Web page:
Hope used to run scarce in the Bangsamoro as armed conflict and violence planted its roots deep in the land of promise. With the gains of the peace negotiations and signing of the Bangsamoro Organic Law, however, things started to take a turn in favor of peace in the region.

Part of this development is a greater focus on the rights and welfare of marginalized sectors, including women and children. The Office of the Minority Floor Leader has directed its efforts towards upholding the rights of the Bangsamoro people, especially those who have been disproportionately affected by incidents of conflict in the region.

In August 2020, Minority Leader MP Atty. Laisa Alamia submitted a proposal to build the first Bahay Pag-asa in the region, which was immediately approved by the Ministry of Finance, and Budget and Management (MFBM). The Office of the Minority Floor Leader identified the Ministry of Public Works (MPW) as the lead implementer of the project that will be funded through the Transitional Development Impact Fund. 

Set to break ground in Basilan in February 2021, it will mark the beginning of a multi-phase project that will lead to the construction and establishment of a BPA in every province of the (Bangsamoro Autonomous Region in Muslim Mindanao) BARMM.

The BPA is a “24-hour child-caring institution established, funded and managed by local government units and licensed and/or accredited non-government organizations providing short-term residential care for children in conflict with the law,” and is a key element in Republic Act 10630, an act that strengthens the Philippine juvenile justice system. This same legislation which amends the Juvenile Justice and Welfare Act of 2006 places the responsibility of building, funding, and operating these centers to local government units.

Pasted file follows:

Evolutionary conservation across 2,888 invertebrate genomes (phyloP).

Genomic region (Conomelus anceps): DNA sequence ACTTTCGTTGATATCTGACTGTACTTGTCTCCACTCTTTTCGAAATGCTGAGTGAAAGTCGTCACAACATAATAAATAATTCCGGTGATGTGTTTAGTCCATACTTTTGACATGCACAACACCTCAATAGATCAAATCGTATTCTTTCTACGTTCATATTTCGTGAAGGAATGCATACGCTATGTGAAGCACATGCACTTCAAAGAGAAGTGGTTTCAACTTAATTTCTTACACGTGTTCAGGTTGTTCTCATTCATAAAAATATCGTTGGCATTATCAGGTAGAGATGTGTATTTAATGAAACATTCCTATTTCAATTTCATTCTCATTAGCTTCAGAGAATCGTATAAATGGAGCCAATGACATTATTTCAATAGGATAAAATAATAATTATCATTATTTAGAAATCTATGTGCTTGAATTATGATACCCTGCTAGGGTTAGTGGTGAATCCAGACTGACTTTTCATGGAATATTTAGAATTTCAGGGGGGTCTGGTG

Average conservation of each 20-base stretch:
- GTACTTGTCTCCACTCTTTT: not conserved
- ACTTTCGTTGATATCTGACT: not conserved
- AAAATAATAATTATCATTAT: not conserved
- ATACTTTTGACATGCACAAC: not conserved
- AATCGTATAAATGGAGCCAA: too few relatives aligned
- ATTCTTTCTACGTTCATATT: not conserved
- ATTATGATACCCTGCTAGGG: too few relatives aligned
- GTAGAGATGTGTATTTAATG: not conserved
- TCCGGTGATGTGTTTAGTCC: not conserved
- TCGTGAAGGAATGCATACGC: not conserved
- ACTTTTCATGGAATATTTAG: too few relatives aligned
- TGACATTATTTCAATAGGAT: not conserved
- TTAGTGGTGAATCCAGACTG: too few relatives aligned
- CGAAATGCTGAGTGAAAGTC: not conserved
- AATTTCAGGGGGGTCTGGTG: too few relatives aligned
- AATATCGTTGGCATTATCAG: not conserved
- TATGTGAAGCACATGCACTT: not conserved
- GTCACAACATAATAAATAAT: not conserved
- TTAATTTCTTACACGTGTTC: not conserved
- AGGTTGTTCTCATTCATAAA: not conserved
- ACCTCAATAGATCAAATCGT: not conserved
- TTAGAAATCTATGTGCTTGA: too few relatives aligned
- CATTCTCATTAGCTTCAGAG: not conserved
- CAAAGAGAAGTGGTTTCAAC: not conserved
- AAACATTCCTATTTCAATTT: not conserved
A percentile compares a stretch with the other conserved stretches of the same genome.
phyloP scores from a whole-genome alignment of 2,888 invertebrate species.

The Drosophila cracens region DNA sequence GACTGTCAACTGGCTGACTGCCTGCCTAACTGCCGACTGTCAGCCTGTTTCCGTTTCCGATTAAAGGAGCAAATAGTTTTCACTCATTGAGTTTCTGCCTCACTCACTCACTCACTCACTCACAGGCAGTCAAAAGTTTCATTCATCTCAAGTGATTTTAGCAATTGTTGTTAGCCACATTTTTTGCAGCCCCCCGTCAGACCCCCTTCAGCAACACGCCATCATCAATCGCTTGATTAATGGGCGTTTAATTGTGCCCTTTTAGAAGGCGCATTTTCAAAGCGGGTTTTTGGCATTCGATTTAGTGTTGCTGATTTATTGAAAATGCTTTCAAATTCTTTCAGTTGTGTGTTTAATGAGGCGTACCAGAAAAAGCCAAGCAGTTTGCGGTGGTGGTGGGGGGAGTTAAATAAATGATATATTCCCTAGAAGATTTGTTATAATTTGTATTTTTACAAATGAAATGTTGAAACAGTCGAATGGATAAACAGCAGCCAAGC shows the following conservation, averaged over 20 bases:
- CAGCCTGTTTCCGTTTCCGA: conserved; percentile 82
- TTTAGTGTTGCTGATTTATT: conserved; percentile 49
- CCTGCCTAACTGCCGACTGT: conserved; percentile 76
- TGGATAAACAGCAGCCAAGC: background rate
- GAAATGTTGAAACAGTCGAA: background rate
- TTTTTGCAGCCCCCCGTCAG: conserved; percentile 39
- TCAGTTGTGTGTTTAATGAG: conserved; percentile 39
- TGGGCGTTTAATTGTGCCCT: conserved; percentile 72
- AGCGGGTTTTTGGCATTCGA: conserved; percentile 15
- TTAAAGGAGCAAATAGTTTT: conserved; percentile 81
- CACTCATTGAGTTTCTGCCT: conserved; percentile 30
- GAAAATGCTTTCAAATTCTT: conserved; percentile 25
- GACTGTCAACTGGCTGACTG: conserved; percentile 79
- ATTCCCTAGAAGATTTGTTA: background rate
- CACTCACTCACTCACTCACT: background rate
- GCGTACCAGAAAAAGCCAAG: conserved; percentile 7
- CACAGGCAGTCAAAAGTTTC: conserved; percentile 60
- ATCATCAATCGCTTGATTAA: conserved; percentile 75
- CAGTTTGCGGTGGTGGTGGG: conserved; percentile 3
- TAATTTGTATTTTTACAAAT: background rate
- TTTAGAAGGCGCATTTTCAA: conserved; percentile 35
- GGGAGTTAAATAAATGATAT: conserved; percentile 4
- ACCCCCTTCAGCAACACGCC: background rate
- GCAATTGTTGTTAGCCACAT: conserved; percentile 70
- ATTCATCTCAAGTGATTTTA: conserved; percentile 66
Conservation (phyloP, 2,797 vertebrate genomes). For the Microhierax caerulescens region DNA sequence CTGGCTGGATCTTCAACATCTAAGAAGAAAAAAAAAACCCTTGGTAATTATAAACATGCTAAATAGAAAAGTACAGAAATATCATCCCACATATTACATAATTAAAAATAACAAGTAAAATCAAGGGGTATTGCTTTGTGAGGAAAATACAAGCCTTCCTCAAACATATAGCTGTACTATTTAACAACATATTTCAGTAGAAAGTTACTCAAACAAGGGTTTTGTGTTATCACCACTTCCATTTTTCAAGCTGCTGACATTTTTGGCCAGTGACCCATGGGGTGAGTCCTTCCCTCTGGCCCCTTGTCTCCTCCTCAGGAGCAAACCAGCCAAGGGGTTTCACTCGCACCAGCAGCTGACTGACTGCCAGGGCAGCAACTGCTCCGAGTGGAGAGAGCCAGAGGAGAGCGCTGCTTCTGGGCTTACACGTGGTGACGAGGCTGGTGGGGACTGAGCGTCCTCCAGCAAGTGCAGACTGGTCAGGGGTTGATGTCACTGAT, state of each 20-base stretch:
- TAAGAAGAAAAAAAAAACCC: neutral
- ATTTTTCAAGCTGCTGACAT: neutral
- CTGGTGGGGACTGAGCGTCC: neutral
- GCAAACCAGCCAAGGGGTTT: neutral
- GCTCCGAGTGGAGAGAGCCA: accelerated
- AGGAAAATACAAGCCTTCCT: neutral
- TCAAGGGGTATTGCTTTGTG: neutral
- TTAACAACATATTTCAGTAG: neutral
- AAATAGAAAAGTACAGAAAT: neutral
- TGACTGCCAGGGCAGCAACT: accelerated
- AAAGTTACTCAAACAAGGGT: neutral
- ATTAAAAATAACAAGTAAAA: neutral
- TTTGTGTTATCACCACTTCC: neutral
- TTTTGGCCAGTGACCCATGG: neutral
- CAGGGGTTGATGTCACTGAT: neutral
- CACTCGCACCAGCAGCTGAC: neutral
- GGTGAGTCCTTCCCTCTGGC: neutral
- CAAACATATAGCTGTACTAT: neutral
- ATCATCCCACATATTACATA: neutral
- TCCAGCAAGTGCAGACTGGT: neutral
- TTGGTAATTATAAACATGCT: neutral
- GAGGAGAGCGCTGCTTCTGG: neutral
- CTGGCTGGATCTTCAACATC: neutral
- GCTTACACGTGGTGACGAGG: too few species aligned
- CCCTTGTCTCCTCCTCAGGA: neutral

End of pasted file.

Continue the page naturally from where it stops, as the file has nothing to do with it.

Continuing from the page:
According to 2018 data released by the Child Rights Network, there were only sixty-three (63) Bahay Pag-asa nationwide out of four hundred fourteen (114) provinces and HUCs, five (5) of which were no longer operational while only eight (8) had fully complied with requirements set by the law. 

None of these centers are located in the BARMM.

The lack of adequate and quality facilities to care for CICL prevents the government from fully implementing laws that safeguard the rights of children. At present, a considerable number of CICL are subject to substandard facilities while they are detained, with the Juvenile Justice Welfare Council (JJWC) itself reporting that a number of facilities have “subhuman conditions” due to budget constraints.

The Office has met with the provincial government of Basilan on 18 January to discuss the initiative, following previous discussions with the provincial government in hopes of augmenting efforts in institutionalizing child-friendly juvenile justice programs in the localities. They were joined by representatives from the JJWC, the Bangsamoro Human Rights Commission, and the MPW.